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One problem, though: this castle was reknowned in the middle ages for being impregnable. The high walls on top of a towering hill made it impossible for attackers to seize. So, just how easy would it be for a 49-year-old history teacher to surmount? Having come all this way, I was determined to try. I circled the hilltop, trying a couple routes but being turned back by sheer walls or dense patches of vegetation that screamed "snake" to me. I did breach the outer wall at one point, but it led to yet another sheer wall. Defeated, like it's medieval attackers, I retreated downhill to a pathway I saw cutting through the valley. I followed it to an actual gravel road, and followed its long loop (threading my way through a herd of cows...thinking, "hmmm,those are male cows - I hope I don't get charged by a bull!"). It soon became obvious this was not the original road I walked to the guesthouse on. It was leading me too far past.

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Eventually, I found another trail which led me back to the farm. I sank down on a bench on the covered porch, exhausted. Sergei's wife brought me a glass of tasty fruit juice. I savored it, watching Sergei (who speaks as much English as I do Georgian) and his 10-year-old son, Giorgi (who speaks some English) amble up from the river. Giorgi translated my adventures flor his dad. They asked if I was still interested in visiting Khertsvivi Fortress, and I said I was. They let me rest for about a half hour before Sergei and I Jumped into his SUV for the 15 minute drive.

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Khertsvivi is a 14th century castle built to guard the junction of two rivers in a narrow valley. It has very eastern stylistic influences, including the triangular crennalations. Although it is unguarded and open to the public to roam, it is more complete than the ruined Tmogvi. We walked around it for awhile, climbing towers and poking into rooms. My body was still feeling my earlier climb, so I wasn't into it as much as I'd normally be. We returned to the guesthouse, where I showered and then took a nap. I'm still feeling the sleep deprivation, apparently. Funny thing, though. Both yesterday and today, when I woke up from my nap, I had no idea where I was for about 10 seconds. I guess whatever dreams I was having seemed equally real to my adventures in Georgia.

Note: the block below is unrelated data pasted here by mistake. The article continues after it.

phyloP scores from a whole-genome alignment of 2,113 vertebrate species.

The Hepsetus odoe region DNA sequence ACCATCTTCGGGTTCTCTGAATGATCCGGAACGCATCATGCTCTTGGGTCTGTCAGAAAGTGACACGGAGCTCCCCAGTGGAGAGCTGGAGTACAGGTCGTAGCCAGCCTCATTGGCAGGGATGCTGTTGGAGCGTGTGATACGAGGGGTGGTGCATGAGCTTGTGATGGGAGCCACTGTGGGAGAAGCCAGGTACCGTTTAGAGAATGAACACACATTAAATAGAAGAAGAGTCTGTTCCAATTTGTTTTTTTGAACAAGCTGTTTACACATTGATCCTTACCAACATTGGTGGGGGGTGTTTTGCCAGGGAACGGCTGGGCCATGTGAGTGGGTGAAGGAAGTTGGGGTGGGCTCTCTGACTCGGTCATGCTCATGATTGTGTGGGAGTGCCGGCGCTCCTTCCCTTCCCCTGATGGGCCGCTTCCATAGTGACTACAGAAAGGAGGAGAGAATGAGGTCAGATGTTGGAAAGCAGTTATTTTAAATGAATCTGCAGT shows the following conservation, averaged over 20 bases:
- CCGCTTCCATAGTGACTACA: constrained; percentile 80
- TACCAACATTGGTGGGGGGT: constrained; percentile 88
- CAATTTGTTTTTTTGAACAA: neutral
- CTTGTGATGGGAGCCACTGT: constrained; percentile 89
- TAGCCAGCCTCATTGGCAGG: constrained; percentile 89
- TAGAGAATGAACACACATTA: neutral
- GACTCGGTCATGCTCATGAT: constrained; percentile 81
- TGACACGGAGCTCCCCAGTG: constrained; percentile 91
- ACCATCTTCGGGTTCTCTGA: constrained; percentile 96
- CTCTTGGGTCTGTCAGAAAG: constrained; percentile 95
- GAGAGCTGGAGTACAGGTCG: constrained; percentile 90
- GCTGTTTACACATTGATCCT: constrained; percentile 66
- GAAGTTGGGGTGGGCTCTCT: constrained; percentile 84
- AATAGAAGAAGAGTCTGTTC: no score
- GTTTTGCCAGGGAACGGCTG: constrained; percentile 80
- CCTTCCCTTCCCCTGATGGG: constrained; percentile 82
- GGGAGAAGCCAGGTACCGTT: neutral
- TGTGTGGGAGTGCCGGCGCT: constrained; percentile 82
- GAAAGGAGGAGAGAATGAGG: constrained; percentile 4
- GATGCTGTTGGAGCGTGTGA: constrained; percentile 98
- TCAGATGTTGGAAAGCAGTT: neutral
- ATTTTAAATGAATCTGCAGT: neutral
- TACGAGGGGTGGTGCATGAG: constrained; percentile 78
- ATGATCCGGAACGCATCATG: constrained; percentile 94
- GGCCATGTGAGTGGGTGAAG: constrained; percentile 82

I finished off the evening with a family-cooked meal of more food than I could eat in several days. The fried potatoes were excellent, as were the fresh cucumbers and tomatoes. There is no internet here, so I'll send this update later (probably from Armenia on Monday). Right now, my body is telling me to stretch out, relax, and catch up on more sleep!

Posted by world_wide_mike 04:54 Archived in Georgia Comments (1)

Cave Men of Georgia

Mickey and Lessie, where are you?

sunny 85 °F

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Lessie, Mickey and Giorgi

The goal for today was to hike to the cave city of Vardzia. The guesthouse owner had promised me his 10-year-old son, Giorgi, to be my guide for the day. Tagging along were two of his dogs, Lessie and Mickey. I wasn't sure it was a great idea for the dogs, seeing as how we'd be climbing through tunnels and visiting churches. Giorgi was insistent, saying the dogs had made the trip many times.